• This passage displays the Neoclassical characteristics of stressing order and logic and maintaining reason. Although seemingly corrupt as it is, Wickham married Lydia due to the sum of money he recieved for doing so. If it wasn't for the money then Wickham would have had no purpose of being wed to such a woman. Due to his rank in society and his lack of inheritance, it was logical for Wickham to marry a woman of wealth. Marrying a woman with no money would have been viewed as a foolish mistake and simply illogical.


5. Comparison to Another Character

OK-- GOOD


  • Meredith Blake:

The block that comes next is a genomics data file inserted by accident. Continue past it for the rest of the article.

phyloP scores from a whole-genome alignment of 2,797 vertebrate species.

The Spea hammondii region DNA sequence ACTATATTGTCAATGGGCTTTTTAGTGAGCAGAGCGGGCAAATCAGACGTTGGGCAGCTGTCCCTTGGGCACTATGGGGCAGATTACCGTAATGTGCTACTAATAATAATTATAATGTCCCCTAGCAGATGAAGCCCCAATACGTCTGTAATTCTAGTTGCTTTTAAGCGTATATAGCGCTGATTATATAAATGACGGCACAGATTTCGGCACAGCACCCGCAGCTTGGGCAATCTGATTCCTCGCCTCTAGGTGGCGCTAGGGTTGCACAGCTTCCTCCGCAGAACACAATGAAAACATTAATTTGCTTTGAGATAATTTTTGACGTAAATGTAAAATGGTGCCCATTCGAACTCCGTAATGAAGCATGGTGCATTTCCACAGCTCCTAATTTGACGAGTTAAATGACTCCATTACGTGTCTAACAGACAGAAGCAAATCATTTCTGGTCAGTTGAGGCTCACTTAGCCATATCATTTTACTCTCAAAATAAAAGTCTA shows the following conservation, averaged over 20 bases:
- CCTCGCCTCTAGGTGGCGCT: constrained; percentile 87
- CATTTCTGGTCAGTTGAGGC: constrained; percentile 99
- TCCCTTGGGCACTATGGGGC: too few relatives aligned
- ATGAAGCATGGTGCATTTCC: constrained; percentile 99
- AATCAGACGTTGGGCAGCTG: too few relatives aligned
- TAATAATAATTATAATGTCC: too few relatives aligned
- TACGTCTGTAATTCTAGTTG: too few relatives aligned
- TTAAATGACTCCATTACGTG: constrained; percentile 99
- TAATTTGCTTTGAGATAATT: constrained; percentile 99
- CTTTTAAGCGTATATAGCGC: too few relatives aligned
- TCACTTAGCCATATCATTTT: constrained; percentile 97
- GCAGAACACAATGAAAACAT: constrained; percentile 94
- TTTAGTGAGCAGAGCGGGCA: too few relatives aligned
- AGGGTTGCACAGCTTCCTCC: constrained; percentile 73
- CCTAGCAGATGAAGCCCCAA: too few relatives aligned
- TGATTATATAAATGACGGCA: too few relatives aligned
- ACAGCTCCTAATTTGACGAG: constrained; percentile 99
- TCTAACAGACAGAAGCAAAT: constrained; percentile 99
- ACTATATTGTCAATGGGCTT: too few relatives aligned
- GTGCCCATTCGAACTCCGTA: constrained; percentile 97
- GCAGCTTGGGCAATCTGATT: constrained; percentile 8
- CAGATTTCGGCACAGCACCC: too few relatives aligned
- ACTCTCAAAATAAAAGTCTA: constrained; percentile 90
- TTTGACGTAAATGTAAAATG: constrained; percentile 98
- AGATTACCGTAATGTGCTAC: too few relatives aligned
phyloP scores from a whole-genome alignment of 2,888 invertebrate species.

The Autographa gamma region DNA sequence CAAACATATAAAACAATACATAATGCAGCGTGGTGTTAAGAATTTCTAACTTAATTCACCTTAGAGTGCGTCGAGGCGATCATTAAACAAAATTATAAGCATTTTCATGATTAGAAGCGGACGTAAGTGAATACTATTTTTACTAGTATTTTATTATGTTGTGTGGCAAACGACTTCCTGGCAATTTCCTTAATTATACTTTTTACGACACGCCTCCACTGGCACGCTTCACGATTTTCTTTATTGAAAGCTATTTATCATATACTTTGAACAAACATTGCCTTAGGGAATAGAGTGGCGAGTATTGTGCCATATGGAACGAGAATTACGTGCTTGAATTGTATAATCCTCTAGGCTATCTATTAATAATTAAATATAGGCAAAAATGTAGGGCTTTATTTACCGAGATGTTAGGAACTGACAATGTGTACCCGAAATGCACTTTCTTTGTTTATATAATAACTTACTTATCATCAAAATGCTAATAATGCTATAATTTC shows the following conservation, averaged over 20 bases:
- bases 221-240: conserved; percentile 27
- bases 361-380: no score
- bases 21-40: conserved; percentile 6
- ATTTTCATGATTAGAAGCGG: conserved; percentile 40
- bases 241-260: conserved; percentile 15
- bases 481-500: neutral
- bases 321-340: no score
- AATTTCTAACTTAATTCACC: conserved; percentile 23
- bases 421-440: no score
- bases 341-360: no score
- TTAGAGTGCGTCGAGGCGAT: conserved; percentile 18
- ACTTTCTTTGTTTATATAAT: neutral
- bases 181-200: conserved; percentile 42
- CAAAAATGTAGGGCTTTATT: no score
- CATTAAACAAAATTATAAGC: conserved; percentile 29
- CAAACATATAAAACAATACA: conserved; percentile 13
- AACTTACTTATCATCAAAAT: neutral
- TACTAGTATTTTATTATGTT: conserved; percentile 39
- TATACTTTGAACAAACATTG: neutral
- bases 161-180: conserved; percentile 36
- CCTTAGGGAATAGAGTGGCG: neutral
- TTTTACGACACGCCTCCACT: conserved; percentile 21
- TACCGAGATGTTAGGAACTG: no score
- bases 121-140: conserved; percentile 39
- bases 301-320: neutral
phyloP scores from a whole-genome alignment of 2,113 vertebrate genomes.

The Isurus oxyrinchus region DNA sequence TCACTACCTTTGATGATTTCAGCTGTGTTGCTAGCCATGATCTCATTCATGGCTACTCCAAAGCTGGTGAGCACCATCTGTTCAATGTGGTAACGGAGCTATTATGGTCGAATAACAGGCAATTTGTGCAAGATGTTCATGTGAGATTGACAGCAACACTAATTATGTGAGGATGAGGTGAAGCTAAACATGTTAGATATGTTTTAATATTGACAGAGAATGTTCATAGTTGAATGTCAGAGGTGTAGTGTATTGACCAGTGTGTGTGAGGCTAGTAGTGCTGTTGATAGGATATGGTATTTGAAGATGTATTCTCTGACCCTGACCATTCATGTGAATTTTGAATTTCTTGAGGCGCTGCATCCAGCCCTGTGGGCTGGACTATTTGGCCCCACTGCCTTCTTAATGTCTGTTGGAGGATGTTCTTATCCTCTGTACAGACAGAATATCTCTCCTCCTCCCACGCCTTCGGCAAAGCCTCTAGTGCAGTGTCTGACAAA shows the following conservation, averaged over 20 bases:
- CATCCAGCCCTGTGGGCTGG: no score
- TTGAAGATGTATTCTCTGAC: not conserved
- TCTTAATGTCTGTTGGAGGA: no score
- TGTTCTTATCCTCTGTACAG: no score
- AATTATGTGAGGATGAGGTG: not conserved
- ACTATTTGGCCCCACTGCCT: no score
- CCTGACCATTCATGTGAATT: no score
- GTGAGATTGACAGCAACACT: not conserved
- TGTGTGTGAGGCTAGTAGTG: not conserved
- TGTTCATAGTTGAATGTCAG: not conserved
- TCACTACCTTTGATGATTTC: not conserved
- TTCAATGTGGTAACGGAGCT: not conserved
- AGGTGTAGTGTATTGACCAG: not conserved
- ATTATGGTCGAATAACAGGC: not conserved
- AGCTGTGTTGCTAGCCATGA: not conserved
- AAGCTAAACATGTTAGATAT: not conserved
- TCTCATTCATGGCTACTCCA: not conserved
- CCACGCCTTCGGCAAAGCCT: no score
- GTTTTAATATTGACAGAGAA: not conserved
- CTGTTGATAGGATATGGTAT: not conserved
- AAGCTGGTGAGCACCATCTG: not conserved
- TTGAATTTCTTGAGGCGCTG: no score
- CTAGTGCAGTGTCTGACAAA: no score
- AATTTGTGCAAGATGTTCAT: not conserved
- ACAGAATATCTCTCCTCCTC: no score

• Meredith Blake from the The Parent Trap (1998) is a beautiful, young woman of poise. She comes off as charming and likable to most individuals she encounters. In reality, Meredith is a unpleasant person with corrupt intentions. She plans to marry Nick, who is a much older gentlemen, in order to obtain his fortune and make it part of her own. Meredith and Wickham possess striking similarities in that they both are attractive and enticing individuals who persue marriage in order to obtain wealth. For example, Wickham eloped with Miss Darcy in an attempt to inherit her wealth, and he succeeded in marrying Lydia due the the sum of money he received in doing so. Innitially, both Meredith and Wickham seem to be perfect in every sense of the word for they have the perfect personality, conduct, and appearance. (The motif of Apperance vs. Reality plays a role in defining both characters.) Although they appear to be these ideal representation of good people, they are actually quite the opposite. Furthermore, both Meredith and Wickham are connected with individuals who understand their true character. In Meredith's case, Nick's daughter Annie recognizes the evil in her beauty. Similarly, Elizabeth, Jane, and Darcy understand Wickham's deceitful nature. Upon first impression, Meredith and Wickham are both percieved to be virtuous and amiable by their acquaintances; however, in both scenarios, their true character is revealed and consequently the attitude towards them alter. In the end, Meredith is viewed as a malicious wretch and Wickahm is nothing but a dishonest and distasteful man, both of whom lack a sense of decency and dignity.